Code Blue For TANF Emergency Contingency Fund

September 12, 2010

Back in March, I wrote about the need to extend the TANF Emergency Contingency Fund. It seemed at the time that the extension stood a good chance of passing as part of the then-latest version of the jobs/tax break extender bill — the American Jobs and Tax Loopholes Closing Act (H.R. 4213).

The House had twice passed an extension — once in March as part of the Small Business Jobs and Infrastructure Act (H.R. 4849) and again in May as part of H.R. 4213. But the small business bill is still hung up in the Senate. And the big jobs/tax break bill was ultimately whittled down to just a temporary extension of expanded unemployment benefits.

So here we are nearing the third week of September, with the Fund due to expire at the end of the month.

Republicans seem dead set against more stimulus spending. The Obama administration seems reluctant to step up to the plate, though Jared Bernstein, the Vice President’s Chief Economic Advisor, has blogged in support of an extension.

Hard to know whether the Democratic leadership in Congress will tee up the extension again or focus on high-stakes fights, e.g., the expiring Bush tax cuts, the energy/oil spill legislation, must-pass appropriations and maybe (given the egg recall) the long-pending bill to strengthen the federal food safety system.

Some of the major liberal research and advocacy organizations are trying to get the extension on the agenda — notably, CLASP, the Center on Budget and Policy Priorities and the Center for American Progress. But this is not a typical liberals versus conservatives issue.

Kevin Hassett, an economist at the quite conservative American Enterprise Institute, told the Senate Finance Committee that a major expansion of at least the subsidized employment provisions of the Fund would be a good idea, if focused “as much as possible” on private-sector jobs.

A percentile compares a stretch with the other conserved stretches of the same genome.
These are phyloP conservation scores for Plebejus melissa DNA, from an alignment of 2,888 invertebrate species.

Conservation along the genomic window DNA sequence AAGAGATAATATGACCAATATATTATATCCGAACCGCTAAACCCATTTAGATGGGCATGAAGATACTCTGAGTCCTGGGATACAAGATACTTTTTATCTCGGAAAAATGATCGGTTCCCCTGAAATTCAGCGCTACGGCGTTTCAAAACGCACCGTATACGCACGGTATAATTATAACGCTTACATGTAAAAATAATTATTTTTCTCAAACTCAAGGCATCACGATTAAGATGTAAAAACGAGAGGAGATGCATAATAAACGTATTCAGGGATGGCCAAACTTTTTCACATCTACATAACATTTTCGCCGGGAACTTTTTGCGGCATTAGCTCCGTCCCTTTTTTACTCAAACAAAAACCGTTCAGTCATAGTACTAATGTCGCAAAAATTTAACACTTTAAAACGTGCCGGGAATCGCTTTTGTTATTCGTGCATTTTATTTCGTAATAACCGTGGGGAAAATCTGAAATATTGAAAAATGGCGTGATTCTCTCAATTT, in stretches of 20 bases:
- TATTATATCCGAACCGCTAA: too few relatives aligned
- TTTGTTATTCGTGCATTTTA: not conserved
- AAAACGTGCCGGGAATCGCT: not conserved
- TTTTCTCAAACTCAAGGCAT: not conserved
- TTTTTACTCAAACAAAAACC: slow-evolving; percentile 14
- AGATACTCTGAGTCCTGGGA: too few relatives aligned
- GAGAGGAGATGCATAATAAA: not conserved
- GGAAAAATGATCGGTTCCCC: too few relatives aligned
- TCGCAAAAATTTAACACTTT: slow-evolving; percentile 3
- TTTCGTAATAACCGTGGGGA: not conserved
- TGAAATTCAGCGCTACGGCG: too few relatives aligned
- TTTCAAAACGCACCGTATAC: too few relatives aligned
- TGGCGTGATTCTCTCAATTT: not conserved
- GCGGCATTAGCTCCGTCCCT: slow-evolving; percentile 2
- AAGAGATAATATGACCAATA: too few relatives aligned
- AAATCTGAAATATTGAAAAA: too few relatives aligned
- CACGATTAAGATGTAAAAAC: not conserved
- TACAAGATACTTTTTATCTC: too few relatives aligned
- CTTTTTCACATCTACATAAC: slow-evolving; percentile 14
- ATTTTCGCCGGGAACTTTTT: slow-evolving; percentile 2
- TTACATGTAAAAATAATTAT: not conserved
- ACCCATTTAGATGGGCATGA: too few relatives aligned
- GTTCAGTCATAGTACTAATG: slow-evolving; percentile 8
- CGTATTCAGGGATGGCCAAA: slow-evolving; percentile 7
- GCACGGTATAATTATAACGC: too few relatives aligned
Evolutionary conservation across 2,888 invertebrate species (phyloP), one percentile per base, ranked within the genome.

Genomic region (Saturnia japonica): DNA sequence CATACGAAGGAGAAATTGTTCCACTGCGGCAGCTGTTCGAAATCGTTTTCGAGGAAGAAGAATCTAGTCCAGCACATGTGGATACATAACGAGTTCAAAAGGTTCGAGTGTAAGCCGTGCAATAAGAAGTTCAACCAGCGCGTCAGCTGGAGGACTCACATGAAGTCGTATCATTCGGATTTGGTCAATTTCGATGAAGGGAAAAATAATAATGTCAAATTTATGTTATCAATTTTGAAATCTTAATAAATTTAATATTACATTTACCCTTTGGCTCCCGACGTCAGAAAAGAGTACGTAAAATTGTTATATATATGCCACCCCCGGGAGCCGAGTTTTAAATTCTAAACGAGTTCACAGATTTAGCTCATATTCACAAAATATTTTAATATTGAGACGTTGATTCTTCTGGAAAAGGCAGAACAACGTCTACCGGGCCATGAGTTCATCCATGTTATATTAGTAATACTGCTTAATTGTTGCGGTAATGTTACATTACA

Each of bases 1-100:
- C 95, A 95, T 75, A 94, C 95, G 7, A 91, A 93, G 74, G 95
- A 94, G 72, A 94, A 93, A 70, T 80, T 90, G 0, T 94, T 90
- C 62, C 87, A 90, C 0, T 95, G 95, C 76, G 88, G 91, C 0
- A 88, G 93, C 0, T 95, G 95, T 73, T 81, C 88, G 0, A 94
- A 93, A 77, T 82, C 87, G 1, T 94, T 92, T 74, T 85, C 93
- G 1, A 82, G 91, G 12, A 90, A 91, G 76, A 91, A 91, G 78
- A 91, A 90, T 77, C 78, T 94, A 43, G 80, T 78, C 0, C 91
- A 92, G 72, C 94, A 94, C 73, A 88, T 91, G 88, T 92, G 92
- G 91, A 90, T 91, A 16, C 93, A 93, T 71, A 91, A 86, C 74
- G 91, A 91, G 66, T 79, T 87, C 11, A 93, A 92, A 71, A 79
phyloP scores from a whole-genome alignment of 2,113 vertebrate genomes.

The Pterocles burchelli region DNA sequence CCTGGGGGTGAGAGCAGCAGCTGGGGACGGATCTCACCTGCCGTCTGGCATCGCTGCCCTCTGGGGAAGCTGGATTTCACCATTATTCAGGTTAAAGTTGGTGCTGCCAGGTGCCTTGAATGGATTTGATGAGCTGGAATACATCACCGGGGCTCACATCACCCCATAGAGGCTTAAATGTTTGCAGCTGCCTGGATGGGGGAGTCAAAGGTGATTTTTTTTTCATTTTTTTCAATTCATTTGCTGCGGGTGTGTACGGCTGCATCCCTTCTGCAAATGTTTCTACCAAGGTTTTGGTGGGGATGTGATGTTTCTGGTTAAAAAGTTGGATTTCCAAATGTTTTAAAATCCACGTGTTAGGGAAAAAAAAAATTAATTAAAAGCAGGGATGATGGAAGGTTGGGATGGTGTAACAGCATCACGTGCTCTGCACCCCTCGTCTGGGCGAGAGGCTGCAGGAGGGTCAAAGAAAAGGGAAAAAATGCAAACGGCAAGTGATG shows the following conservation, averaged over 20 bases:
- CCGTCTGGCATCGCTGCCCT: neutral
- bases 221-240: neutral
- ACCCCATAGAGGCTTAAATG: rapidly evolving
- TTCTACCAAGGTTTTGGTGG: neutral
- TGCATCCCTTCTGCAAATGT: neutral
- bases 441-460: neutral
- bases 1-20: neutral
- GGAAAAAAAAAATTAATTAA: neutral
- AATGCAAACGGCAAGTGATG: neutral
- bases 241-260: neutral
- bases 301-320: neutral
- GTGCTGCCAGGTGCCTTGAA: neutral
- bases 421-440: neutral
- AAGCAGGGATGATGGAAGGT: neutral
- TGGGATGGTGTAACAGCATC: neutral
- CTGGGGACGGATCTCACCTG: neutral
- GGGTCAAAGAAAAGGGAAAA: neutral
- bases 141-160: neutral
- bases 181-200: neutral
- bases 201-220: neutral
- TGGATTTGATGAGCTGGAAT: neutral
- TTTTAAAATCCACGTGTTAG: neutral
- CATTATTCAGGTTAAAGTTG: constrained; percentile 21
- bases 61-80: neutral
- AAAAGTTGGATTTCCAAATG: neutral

Beyond the Beltway, the bipartisan National Governors Association, National Conference of State Legislators and National Association of Counties have all come out in favor of an extension. Governor Haley Barbour of Mississippi, former Chairman of the Republican National Committee and now  Chairman of the Republican Governors Association, wants an extension too.

At least two West Coast nonprofits are drumming up grassroots support. One — Mission Neighborhood Centers — is a social services provider in San Francisco. The other — Internet Archives — offers free access to digitized books and other resources.

What’s brought these strange bedfellows together are the subsidized jobs programs that state and local agencies have created or expanded using Emergency Contingency Funds.

Those who follow this blog know that I’ve got serious reservations about the District’s use of these funds for its Summer Youth Employment Program. I’ve none at all about programs like San Francisco’s Jobs Now!, which has placed more than 3,600 unemployed and underemployed low-income parents in temporary jobs that build workplace skills and experience.

Or Mississippi’s STEPS, which also focuses on low-income parents and provides phased-out wage reimbursements intended to promote regular hires. Or Tennessee’s program, which has focused on a rural county where the unemployment rate shot up to 25% after an auto plant closed.